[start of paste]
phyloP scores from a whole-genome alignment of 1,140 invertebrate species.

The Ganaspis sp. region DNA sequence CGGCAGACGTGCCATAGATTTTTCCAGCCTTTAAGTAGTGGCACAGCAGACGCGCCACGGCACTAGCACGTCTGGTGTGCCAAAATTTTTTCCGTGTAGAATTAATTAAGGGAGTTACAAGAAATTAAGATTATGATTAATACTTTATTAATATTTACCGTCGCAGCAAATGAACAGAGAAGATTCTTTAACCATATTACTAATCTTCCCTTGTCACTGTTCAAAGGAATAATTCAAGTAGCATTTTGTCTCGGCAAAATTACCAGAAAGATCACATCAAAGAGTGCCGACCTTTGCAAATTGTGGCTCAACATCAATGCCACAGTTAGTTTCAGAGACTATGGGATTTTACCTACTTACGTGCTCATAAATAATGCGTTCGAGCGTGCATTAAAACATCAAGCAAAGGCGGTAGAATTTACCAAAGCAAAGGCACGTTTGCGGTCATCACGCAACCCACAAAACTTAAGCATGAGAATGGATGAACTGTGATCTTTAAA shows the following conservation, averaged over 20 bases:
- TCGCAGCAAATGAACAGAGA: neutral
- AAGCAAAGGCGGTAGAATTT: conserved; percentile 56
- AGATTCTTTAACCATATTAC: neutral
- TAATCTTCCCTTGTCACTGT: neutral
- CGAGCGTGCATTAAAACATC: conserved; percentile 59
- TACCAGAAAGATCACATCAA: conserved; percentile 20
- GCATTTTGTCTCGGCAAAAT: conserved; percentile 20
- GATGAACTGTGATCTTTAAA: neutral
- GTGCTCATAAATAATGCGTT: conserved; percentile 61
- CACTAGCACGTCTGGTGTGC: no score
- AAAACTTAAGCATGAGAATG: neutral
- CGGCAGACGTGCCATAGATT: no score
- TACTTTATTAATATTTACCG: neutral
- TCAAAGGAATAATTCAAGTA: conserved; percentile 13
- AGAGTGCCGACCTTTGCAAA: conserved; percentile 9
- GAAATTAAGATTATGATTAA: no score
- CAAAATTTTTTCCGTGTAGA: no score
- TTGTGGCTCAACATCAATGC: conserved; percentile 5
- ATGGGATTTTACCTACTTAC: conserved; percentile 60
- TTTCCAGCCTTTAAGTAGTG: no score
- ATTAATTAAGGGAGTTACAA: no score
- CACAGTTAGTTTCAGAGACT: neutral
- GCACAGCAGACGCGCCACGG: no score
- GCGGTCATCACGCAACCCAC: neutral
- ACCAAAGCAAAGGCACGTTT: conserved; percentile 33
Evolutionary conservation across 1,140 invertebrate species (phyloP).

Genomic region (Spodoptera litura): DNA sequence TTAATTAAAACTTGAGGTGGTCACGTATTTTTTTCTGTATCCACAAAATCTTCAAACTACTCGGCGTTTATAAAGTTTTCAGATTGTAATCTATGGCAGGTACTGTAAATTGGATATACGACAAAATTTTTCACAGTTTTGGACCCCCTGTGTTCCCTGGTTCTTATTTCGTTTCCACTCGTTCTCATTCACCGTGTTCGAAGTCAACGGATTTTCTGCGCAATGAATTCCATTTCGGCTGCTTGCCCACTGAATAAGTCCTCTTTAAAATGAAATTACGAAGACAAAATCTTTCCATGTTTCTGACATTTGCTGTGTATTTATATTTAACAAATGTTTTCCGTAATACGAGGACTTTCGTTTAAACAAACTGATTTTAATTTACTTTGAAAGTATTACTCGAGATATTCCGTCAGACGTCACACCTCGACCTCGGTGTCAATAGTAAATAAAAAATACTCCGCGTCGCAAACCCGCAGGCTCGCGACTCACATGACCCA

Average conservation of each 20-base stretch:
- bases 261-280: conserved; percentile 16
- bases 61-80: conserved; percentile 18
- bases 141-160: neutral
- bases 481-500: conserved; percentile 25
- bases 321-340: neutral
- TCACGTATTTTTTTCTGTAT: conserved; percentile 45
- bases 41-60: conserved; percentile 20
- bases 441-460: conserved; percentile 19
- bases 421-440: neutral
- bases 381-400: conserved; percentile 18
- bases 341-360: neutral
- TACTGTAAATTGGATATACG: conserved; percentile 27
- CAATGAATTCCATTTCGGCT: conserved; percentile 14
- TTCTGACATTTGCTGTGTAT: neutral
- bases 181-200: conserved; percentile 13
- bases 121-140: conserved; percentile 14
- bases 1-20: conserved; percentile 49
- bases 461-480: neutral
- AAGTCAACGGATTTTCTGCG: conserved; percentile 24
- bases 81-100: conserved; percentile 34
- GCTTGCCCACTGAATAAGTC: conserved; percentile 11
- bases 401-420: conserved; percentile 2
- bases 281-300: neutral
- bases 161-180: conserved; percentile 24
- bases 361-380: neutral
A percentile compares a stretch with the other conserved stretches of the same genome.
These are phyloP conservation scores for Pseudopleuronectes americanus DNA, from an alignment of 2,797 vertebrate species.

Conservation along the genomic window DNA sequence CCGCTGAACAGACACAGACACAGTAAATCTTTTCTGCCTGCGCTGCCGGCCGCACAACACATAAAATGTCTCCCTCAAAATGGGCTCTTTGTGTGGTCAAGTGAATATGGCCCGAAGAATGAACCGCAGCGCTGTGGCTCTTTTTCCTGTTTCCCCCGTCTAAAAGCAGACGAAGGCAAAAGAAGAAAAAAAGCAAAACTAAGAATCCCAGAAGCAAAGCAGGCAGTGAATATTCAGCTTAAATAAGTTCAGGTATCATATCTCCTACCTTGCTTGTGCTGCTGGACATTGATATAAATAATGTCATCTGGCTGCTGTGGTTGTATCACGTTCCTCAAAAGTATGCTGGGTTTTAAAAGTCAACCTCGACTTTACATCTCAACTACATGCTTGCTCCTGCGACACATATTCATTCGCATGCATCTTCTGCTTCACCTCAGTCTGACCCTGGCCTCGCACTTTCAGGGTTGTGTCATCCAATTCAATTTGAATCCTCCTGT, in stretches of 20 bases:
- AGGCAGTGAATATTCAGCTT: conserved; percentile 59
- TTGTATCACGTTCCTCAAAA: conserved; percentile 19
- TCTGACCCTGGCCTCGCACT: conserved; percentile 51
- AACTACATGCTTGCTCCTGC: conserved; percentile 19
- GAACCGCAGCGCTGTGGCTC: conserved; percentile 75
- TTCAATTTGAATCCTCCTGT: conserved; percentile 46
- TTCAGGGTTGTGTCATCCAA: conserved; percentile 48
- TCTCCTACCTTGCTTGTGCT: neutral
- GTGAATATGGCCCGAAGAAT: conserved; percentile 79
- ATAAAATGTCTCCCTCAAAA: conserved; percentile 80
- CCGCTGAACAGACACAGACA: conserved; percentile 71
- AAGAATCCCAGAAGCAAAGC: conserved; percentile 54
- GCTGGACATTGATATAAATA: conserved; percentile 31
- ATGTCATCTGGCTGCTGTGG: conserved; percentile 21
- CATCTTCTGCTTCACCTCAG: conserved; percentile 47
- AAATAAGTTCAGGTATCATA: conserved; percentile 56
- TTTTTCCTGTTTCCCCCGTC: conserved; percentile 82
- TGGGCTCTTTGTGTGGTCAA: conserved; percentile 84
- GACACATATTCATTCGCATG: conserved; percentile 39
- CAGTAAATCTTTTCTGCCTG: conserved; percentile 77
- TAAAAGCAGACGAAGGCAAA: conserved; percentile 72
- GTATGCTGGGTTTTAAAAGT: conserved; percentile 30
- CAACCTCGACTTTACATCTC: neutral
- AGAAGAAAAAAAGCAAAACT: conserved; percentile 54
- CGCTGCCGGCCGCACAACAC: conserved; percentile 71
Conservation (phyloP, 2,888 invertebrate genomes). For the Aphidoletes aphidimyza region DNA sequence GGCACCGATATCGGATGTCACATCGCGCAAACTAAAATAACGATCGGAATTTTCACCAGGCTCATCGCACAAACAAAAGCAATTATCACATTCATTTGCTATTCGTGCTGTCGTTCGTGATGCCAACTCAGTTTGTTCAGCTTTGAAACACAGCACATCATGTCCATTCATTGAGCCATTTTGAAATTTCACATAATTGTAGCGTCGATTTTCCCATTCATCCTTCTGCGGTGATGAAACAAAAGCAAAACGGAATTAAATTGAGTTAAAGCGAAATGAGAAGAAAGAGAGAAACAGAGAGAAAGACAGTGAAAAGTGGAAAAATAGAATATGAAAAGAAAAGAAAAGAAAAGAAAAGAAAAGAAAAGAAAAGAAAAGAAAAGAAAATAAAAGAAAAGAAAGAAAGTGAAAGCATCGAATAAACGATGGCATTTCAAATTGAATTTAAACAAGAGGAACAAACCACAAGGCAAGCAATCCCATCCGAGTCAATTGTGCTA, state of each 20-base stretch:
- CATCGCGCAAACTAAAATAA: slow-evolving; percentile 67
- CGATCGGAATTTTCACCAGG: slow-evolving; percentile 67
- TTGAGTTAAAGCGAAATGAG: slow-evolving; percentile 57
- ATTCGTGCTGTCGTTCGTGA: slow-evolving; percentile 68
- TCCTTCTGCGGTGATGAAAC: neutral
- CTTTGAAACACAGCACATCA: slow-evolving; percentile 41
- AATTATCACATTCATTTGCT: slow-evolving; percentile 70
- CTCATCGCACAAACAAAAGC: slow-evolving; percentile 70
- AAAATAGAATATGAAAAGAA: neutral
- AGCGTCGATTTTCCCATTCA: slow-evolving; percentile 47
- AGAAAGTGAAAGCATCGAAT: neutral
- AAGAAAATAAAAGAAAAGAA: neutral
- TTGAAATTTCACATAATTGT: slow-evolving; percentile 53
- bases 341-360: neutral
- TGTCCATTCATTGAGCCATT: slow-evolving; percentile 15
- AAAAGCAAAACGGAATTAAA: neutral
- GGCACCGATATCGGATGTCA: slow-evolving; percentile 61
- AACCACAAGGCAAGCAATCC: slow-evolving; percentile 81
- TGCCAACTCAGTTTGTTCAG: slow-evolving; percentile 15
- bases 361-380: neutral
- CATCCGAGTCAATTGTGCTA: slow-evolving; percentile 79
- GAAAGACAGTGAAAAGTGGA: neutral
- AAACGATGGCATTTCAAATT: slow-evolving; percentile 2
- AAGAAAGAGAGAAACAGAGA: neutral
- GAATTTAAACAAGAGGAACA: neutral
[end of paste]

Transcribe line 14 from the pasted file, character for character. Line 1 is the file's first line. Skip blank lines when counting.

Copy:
- CGGCAGACGTGCCATAGATT: no score